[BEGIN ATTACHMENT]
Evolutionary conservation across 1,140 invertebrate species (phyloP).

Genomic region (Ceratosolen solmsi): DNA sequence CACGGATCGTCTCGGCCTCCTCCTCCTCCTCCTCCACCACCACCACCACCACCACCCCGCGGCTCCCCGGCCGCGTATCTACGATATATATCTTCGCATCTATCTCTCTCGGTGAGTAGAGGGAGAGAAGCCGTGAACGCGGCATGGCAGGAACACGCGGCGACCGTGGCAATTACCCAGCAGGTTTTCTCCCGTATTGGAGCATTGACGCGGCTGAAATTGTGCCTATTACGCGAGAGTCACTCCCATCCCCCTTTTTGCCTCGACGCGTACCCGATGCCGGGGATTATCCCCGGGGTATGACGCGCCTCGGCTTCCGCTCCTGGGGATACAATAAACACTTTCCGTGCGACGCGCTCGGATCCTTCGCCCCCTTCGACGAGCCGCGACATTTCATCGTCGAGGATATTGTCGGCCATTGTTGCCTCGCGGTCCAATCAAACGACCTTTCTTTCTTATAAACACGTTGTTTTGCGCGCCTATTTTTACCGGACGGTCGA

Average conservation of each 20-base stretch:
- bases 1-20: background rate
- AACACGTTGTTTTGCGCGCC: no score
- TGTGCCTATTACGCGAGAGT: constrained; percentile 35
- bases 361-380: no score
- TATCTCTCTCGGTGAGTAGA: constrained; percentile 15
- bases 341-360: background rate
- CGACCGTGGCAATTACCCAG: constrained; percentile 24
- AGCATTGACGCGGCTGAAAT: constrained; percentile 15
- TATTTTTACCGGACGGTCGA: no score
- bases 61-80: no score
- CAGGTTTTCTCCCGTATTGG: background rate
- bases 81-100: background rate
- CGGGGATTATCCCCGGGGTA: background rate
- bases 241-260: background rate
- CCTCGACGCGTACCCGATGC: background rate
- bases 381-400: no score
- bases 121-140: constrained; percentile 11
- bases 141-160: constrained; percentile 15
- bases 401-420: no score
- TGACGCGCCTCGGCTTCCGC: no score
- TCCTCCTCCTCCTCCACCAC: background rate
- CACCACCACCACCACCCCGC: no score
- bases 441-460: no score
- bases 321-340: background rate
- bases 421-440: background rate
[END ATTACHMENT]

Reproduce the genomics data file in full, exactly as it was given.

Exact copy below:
Evolutionary conservation across 1,140 invertebrate species (phyloP).

Genomic region (Ceratosolen solmsi): DNA sequence CACGGATCGTCTCGGCCTCCTCCTCCTCCTCCTCCACCACCACCACCACCACCACCCCGCGGCTCCCCGGCCGCGTATCTACGATATATATCTTCGCATCTATCTCTCTCGGTGAGTAGAGGGAGAGAAGCCGTGAACGCGGCATGGCAGGAACACGCGGCGACCGTGGCAATTACCCAGCAGGTTTTCTCCCGTATTGGAGCATTGACGCGGCTGAAATTGTGCCTATTACGCGAGAGTCACTCCCATCCCCCTTTTTGCCTCGACGCGTACCCGATGCCGGGGATTATCCCCGGGGTATGACGCGCCTCGGCTTCCGCTCCTGGGGATACAATAAACACTTTCCGTGCGACGCGCTCGGATCCTTCGCCCCCTTCGACGAGCCGCGACATTTCATCGTCGAGGATATTGTCGGCCATTGTTGCCTCGCGGTCCAATCAAACGACCTTTCTTTCTTATAAACACGTTGTTTTGCGCGCCTATTTTTACCGGACGGTCGA

Average conservation of each 20-base stretch:
- bases 1-20: background rate
- AACACGTTGTTTTGCGCGCC: no score
- TGTGCCTATTACGCGAGAGT: constrained; percentile 35
- bases 361-380: no score
- TATCTCTCTCGGTGAGTAGA: constrained; percentile 15
- bases 341-360: background rate
- CGACCGTGGCAATTACCCAG: constrained; percentile 24
- AGCATTGACGCGGCTGAAAT: constrained; percentile 15
- TATTTTTACCGGACGGTCGA: no score
- bases 61-80: no score
- CAGGTTTTCTCCCGTATTGG: background rate
- bases 81-100: background rate
- CGGGGATTATCCCCGGGGTA: background rate
- bases 241-260: background rate
- CCTCGACGCGTACCCGATGC: background rate
- bases 381-400: no score
- bases 121-140: constrained; percentile 11
- bases 141-160: constrained; percentile 15
- bases 401-420: no score
- TGACGCGCCTCGGCTTCCGC: no score
- TCCTCCTCCTCCTCCACCAC: background rate
- CACCACCACCACCACCCCGC: no score
- bases 441-460: no score
- bases 321-340: background rate
- bases 421-440: background rate